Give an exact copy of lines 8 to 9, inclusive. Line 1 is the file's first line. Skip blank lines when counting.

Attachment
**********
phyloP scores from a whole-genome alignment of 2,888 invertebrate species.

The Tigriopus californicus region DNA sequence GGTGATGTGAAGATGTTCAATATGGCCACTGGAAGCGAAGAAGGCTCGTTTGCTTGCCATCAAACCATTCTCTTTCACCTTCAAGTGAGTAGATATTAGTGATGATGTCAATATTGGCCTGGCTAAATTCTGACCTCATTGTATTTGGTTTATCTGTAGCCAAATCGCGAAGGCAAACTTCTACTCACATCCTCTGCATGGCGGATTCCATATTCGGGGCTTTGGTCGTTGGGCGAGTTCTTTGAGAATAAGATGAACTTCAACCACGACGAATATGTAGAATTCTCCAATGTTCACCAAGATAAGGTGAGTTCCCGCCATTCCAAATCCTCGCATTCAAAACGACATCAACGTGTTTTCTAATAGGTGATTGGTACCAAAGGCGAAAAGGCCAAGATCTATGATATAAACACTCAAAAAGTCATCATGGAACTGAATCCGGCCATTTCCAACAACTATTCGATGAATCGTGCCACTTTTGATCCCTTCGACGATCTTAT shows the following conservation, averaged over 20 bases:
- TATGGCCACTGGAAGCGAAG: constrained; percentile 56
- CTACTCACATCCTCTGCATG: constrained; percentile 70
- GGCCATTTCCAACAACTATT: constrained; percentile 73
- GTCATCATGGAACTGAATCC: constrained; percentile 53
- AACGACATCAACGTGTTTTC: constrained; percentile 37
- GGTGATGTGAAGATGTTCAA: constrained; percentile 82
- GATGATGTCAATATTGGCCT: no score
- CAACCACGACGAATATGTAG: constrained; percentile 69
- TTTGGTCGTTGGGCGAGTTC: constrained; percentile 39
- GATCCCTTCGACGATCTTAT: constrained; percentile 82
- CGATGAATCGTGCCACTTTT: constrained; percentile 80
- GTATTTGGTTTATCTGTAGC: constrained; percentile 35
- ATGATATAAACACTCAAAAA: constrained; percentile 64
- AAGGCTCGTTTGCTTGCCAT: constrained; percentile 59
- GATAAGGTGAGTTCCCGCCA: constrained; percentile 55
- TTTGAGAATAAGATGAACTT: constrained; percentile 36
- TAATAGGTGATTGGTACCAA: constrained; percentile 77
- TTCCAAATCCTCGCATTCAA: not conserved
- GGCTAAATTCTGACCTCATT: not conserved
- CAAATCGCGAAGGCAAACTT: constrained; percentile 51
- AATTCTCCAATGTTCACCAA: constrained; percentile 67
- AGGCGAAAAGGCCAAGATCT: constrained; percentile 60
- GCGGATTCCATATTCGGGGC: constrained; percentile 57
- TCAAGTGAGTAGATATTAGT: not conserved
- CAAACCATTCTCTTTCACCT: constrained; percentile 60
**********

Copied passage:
- GGTGATGTGAAGATGTTCAA: constrained; percentile 82
- GATGATGTCAATATTGGCCT: no score